It's raining trademark tidbits today - in this post, we bring to you updates of two very exciting cases in progress, involving Indian and international majors, and world-famous brands, including Marlboro and Montblanc. For more, keep reading.
(Wel)come to where the flavour is...
That's a terrible pun, but I was in the mood. This case may be fascinating from the prospect of trademark jurisprudence, a cracker of a row, timed to perfection in the middle of the Diwali week.
The Indian conglomerate ITC has moved the Delhi High Court to restrain Philip Morris, the international global tobacco major, from using a new festive pack logo for its Marlboro brand of cigarettes. Interestingly, the case has come up once again in the court of Justice S R Bhat, whom we reported on in an earlier post today.
ITC has alleged that the new logo resembles and dilutes the 'Namaste', or 'folded hands' trademark, made popular by its hospitality brand, WelcomeGroup. An image of the Marlboro pack is unavailable online, but sources inform me that it is a black pack with a stylised form of Marlboro's traditional logo of an inverted 'M'. This one has a slightly tilted, inverted image of the character 'M', that appears to be on fire, alluding to the season, in all likelihood. (You can read a news-report on this here.)
The arguments at present pivot around the issue of trademark dilution. In a nutshell, a trademark is said to be diluted if the use of the same or similar marks in relation to completely different goods or services would reduce or weaken the value of the original mark. Readers will recall a fantastic guest post by Dev Gangjee of the London School of Economics which had appeared on SpicyIP about a year ago, which spoke of 'the Polymorphism of Trade Mark Dilution in India", which I would invite you to revisit to understand the evolving position of Indian law.
The WelcomeGroup logo, it was contended, has been associated with the ITC group for 30 years, and Philip Morris's use of the mark in question could mislead customers. (Readers may be aware of the overlapping business interests of Philip Morris, and ITC, once an acronym for the colonial hand-me-down, the Imperial Tobacco Company).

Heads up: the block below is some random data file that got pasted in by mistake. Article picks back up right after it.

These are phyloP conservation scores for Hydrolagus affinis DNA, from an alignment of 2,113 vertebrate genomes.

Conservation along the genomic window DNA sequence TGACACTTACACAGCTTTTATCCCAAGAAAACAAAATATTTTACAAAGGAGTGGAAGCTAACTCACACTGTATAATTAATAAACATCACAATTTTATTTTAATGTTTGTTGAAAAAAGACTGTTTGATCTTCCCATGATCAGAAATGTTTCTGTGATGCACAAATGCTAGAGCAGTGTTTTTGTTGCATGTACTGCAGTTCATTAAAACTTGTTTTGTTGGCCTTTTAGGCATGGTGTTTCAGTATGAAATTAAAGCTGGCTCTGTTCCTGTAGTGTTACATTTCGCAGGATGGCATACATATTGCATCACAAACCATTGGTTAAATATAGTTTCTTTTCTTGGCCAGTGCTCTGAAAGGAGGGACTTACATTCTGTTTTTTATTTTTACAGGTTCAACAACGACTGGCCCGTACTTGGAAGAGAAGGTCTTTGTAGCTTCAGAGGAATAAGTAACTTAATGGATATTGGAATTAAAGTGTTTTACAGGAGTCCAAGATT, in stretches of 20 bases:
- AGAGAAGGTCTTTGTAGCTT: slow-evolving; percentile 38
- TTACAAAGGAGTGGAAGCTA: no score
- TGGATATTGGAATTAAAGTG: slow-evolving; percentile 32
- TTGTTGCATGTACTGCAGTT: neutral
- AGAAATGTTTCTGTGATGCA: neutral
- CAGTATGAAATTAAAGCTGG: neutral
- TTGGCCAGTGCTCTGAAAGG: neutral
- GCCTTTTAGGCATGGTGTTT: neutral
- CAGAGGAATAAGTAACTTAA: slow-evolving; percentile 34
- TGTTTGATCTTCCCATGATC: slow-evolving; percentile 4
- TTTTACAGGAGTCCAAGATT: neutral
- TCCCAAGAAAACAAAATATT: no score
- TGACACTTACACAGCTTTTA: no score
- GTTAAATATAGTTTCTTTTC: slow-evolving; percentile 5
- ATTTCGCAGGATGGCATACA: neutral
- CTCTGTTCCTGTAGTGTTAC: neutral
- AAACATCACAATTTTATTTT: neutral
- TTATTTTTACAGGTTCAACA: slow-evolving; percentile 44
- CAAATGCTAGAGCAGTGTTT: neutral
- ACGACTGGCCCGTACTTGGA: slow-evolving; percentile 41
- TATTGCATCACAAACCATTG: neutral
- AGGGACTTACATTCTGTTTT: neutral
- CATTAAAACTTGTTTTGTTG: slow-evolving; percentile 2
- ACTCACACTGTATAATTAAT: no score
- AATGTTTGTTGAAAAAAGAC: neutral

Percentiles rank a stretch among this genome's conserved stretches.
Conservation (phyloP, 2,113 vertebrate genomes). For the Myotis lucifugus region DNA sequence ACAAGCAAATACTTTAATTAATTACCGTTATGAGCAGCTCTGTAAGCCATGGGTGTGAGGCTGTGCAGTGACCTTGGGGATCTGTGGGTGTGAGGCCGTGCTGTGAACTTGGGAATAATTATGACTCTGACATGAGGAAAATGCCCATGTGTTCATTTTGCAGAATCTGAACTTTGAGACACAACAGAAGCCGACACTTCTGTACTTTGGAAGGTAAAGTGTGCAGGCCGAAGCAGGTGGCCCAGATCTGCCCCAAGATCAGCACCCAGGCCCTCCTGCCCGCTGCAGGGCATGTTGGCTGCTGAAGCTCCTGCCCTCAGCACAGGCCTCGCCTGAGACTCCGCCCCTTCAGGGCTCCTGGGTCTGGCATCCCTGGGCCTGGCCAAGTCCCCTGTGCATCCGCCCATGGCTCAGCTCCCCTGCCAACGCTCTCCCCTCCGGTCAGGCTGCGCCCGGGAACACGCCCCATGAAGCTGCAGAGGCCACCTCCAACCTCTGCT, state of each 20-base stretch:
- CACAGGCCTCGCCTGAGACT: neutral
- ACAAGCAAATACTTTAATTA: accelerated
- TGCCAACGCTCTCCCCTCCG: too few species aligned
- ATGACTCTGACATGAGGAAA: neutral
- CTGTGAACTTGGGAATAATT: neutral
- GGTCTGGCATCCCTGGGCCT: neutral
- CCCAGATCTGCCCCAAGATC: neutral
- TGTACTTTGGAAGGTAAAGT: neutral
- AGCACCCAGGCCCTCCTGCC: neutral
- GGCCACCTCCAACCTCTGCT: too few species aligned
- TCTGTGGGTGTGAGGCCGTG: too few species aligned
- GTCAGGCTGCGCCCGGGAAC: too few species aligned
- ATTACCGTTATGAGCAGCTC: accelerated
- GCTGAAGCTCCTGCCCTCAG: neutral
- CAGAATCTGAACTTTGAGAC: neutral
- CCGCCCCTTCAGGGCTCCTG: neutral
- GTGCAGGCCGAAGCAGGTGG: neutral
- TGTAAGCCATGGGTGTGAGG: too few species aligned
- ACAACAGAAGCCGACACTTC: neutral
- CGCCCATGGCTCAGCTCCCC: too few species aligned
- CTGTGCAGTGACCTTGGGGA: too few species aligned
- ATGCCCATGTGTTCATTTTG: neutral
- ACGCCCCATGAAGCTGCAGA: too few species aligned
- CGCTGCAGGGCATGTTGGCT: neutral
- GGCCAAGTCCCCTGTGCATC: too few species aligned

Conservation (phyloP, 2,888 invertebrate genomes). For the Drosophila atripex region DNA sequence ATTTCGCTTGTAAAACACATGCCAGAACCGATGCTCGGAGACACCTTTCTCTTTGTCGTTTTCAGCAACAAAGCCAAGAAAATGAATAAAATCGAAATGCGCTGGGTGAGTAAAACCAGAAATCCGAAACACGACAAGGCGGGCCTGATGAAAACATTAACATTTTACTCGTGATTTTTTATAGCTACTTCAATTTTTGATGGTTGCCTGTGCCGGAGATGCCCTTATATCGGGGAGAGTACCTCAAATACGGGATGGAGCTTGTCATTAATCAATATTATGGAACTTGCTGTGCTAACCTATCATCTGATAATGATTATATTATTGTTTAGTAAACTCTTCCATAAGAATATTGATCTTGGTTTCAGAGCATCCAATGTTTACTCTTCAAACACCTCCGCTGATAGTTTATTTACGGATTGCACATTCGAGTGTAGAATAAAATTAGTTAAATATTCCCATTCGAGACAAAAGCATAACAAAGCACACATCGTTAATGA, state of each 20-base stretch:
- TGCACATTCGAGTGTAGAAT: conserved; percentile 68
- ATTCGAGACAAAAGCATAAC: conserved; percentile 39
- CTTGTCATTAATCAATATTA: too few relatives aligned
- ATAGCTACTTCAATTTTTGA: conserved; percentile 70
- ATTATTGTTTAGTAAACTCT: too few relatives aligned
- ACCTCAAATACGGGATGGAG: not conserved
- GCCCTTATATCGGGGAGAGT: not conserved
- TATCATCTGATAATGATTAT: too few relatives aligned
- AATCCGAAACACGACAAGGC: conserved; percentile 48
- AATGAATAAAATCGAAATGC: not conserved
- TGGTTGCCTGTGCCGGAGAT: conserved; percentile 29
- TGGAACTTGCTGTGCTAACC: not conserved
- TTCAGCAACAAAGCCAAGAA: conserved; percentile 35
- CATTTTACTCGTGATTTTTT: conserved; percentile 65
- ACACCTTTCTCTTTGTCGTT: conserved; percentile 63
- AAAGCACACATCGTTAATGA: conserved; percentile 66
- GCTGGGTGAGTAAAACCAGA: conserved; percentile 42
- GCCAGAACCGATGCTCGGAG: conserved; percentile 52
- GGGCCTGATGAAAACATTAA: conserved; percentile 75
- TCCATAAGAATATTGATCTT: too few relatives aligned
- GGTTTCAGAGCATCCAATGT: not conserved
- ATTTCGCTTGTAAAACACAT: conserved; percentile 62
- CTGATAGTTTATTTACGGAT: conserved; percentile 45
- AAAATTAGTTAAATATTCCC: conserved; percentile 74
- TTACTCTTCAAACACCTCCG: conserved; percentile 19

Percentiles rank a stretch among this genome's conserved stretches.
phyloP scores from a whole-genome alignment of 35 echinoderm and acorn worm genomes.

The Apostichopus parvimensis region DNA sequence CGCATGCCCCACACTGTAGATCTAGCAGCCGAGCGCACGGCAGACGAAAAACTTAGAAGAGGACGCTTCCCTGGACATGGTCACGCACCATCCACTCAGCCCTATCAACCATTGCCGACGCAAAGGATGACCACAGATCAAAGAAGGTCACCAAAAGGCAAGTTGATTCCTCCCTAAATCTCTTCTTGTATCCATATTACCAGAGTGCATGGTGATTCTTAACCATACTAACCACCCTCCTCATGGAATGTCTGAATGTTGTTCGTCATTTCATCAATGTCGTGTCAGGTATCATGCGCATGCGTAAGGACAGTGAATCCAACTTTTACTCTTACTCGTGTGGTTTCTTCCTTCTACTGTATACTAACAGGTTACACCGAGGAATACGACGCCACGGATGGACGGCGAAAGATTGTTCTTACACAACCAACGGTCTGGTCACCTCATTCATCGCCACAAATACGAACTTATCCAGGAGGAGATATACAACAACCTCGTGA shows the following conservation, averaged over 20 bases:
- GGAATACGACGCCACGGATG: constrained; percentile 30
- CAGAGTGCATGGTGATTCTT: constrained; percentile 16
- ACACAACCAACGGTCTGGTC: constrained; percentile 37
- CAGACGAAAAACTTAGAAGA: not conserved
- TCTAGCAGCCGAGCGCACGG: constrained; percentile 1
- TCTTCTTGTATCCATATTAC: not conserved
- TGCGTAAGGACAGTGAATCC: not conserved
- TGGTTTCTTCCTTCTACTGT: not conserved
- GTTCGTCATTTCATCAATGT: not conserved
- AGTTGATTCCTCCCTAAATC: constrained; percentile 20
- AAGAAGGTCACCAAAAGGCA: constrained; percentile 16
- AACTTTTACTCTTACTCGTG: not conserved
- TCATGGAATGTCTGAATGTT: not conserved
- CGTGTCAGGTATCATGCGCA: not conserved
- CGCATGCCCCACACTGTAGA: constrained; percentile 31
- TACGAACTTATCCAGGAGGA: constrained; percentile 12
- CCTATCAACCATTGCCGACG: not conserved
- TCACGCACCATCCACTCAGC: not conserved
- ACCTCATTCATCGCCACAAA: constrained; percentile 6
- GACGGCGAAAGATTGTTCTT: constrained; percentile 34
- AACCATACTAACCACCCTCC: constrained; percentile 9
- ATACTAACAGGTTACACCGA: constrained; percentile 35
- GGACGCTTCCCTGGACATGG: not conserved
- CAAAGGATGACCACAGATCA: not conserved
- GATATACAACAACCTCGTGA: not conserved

On its part, Philip Morris, represented by senior advocate CA Sunderam, argued that their mark had been been registered in 1956, at least twenty years before that of ITC, and was a well established brand. The word Marlboro was clearly written on the pack in question, leaving little room for the plaintiff's contention of dilution. We shall keep you posted on this as and when we get updates.
(Hat-tip to Ashish Prasad, who brought this matter to our attention.)
No Moonwalk for Montblanc?
In a completely unrelated, but just as interesting tidbit, there is news that Montblanc (yes, the pen-wala Montblanc) has been issued a notice by the Supreme Court. For those whose eyes may be popping out in excitement, it is a mere trademark infringement matter, with no references having been made to emblems or other national symbols.
The notice was issued on an appeal filed by the Mumbai-based manufacturer, Add Corporation Ltd., challenging a Delhi High Court order that had earlier restained it from using the marks "Spacewalker" and "Goldtop" on its Add Gel pens. The High Court restraining order had come on a petition filed by Montblanc alleging that these marks were infringing of their own registered Indian trademarks, including "Starwalker" and "Mieserstruck". Do read this news report for more details.